The questions include contacts within the mental healthcare sector (regional mental healthcare organisation, psychiatrist/psychologist or psychotherapist in private practices or outpatient hospital, institutional day-care treatment, Consultation Agency for Alcohol and Drug addiction (CAD), self-help group and contacts with general healthcare providers (general practitioner, paramedical and social worker, alternative practices, outpatients visits to medical specialists, hospital admission and contacts with an occupational practitioner) and the use of medication. The inclusion of questions related to different types of contacts in mental healthcare makes the TiC-P suitable for broad application, i.e. for various psychiatric disorders. Additionally, depending on the relevance for the target population the questionnaire allows adding or leaving out specific items of resource utilisation.

Part two consists of the Short Form-Health and Labour Questionnaire (SF-HLQ), a generic instrument to collect data on productivity losses due to health problems and is based on the HLQ [17]. The SF-HLQ aims to measure absence from work and reduced efficiency of paid and unpaid work. Absence from work is measured by two questions related to short-term absence and long-term absence (< 2 weeks and > 2 weeks respectively ) from work, see Figure 2.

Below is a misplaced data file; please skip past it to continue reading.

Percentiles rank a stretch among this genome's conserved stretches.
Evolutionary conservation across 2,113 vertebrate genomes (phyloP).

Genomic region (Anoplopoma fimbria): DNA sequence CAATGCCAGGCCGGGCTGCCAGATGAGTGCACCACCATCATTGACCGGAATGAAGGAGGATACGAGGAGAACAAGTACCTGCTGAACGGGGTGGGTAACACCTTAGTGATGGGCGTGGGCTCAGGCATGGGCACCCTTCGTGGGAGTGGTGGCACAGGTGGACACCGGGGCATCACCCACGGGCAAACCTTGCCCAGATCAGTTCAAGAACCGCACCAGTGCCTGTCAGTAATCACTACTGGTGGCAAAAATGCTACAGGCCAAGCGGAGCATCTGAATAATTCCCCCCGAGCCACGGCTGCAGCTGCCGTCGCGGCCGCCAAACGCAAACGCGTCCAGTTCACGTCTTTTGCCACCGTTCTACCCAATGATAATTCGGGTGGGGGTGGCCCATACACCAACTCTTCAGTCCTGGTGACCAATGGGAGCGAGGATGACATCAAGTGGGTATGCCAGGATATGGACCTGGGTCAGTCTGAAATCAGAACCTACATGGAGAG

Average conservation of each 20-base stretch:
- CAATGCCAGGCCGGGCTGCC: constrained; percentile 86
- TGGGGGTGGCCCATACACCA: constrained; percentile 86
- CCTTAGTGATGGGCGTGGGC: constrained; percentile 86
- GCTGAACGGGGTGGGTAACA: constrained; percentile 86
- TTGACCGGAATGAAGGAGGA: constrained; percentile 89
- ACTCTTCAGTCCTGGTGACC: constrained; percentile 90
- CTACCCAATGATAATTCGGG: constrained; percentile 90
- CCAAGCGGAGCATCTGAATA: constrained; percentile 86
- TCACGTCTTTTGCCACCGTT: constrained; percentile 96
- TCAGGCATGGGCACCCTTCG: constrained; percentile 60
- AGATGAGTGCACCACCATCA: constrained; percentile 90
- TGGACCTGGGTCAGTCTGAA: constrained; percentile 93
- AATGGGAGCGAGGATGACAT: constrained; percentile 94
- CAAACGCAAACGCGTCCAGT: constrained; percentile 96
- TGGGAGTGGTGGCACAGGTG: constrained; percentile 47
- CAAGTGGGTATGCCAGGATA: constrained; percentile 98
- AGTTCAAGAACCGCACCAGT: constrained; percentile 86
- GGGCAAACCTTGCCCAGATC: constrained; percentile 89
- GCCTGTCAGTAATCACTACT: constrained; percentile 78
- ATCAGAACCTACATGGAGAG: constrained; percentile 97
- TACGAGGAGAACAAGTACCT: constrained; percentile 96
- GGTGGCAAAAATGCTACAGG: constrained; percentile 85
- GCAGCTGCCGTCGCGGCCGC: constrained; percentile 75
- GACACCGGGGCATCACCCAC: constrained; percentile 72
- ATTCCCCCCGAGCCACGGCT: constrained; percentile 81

Figure 2
figure 2

Questions related to absence from work.

Additionally, three questions are included for measuring productivity losses due to reduced efficiency during paid work (see Figure 3).

Figure 3
figure 3

Questions related to reduced efficiency during work.

Study design and subjects

The performance of the TiC-P was assessed using data from two unrelated patient groups with mental disorders in two different studies. Firstly, the study of the TiC-P’s performance was accommodated as part of a Dutch cost-utility study performed alongside a randomized clinical trial evaluating alternative feedback mechanisms during psychotherapy in patients treated in ambulant mental healthcare treatments settings private practice or a regional mental healthcare institution. We refer to this study as the Monitoring Study. The study was approved by the Medical Ethical Committee of the Erasmus University Medical Centre (NL11529.078.06). The study started in 2006 and included a total of 891 patients starting psychotherapy. Inclusion of new patients ended in January 2011 [18]. The TiC-P was used to collect data on medical resource use and productivity losses. The TiC-P was filled out at baseline and monthly during the first 3 months of the study, and every 3 months thereafter. The follow-up ended at treatment completion. In this study a recall period of 4 weeks was applied for collecting data on medical consumption and 2 weeks for collecting data on productivity losses. Generally, the questionnaire was filled out online by the patient at the healthcare setting where psychotherapy was provided.